– Speaking of gorging, Little A enjoys stuffing his mouth and eating lots. Loads of kids overeat at parties but  whether it’s the sugar, lack of veggies or bowel sensitivity the results of eating too much can keep him awake.

– Emotional regulation is something I am just learning more about. If you are slow to process sensory input, processing what a feeling means is made far more complex. If you are not careful emotions around the excitement at birthday routines, anxiety about newness in an environment, anticipation for the good bits like cake can all go to over-whelming very quickly. A happy little boy can very soon switch.

– There is a lot to process in any setting (love this on NAS website sensory overload) and one of the main things I find that helps is telling the story of our day.

So no, he won’t sleep that well tonight but with a little work we will all be very happy that he has been able to join in the birthday fun.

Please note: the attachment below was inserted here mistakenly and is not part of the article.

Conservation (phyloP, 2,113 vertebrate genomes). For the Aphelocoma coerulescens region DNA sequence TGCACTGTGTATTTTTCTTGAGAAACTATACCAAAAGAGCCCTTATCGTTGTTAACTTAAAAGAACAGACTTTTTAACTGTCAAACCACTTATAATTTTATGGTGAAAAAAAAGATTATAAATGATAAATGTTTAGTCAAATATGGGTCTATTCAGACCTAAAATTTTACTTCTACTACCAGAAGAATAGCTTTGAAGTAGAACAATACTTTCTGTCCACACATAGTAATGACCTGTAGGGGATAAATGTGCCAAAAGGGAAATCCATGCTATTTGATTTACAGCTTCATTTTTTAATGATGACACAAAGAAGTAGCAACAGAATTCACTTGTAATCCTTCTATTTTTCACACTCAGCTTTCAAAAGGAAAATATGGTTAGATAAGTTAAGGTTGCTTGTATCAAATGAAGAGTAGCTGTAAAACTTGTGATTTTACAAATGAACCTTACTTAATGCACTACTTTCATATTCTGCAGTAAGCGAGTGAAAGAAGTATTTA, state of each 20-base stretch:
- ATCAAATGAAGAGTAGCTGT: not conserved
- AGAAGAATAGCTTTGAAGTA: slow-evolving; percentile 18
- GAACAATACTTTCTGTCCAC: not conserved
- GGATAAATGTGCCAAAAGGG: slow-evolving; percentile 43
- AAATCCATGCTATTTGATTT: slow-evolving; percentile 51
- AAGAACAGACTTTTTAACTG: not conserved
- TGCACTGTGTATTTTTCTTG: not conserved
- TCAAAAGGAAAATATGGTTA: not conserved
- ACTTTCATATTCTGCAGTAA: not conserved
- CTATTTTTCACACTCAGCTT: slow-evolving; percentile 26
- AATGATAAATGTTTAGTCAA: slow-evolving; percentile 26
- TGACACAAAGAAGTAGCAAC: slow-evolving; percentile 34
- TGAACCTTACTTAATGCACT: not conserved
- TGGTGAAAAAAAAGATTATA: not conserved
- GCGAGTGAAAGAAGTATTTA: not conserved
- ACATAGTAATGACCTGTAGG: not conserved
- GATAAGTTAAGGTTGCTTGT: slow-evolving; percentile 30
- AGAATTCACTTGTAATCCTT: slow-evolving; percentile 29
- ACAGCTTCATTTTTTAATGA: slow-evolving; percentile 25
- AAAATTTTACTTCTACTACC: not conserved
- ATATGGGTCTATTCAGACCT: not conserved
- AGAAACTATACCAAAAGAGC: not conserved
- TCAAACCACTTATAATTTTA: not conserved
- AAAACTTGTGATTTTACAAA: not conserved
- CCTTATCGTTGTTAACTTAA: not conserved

Source: SENDBingo©

 You’ve got to see this post from my kid loves broccoli. It’s all about filling out your bingo card with all those things people say to you, experts or otherwise when you’re a parent of a child with SEN. 

So on point. I bloody love it! I got Bingo already this week! You?

Knowing when to call time 

I was so proud of Little A’s Dad the other day. He took him to a birthday party but brought him home before disaster struck.

 I was worried because I couldn’t come too and recently we’ve both been there. We know the signs that things are going south currently that means overeating (sensory input helps him but also he’s a Cookie Monster). He will also tip drinks over (fun game but also enjoys the reaction) and may start pushing others (over excitement, rough housing gives him lots of sensory input). In the end after he’d tipped his second drink on the floor Dad brought him home. We had prepared the child’s mum that we may leave early and I am so happy that he got to be part of it. Really he only missed the cake and had managed most of the party!